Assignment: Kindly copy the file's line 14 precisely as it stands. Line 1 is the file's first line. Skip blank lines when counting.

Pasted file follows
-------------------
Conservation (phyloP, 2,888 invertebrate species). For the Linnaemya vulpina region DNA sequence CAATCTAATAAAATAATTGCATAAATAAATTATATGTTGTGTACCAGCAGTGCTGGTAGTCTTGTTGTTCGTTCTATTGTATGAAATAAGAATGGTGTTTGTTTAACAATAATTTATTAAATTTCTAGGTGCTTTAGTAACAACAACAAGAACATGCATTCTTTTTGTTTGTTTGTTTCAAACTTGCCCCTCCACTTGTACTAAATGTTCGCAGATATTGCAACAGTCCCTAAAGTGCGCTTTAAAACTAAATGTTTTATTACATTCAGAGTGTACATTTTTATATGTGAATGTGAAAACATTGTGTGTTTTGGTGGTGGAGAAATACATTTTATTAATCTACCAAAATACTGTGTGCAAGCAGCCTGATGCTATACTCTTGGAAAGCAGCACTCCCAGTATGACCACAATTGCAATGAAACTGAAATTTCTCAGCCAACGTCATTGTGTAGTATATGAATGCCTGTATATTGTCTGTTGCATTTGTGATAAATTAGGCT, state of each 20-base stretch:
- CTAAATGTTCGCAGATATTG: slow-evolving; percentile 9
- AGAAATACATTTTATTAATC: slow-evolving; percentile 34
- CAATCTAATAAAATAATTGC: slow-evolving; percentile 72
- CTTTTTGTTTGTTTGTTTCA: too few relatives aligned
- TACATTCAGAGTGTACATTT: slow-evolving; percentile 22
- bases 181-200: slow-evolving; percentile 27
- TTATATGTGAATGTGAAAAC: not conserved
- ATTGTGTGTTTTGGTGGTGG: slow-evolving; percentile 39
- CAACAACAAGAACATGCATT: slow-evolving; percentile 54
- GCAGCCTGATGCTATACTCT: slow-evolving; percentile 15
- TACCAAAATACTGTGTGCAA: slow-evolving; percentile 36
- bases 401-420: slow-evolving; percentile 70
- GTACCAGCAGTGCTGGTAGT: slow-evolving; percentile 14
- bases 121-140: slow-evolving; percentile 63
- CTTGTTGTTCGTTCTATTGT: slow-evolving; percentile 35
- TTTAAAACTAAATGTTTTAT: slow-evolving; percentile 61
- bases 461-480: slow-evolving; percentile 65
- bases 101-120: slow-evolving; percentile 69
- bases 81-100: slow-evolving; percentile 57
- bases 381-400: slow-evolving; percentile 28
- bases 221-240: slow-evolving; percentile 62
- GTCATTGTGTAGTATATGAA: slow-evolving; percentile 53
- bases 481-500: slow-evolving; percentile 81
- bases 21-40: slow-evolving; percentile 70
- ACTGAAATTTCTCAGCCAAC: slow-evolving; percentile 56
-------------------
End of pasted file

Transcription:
- GTACCAGCAGTGCTGGTAGT: slow-evolving; percentile 14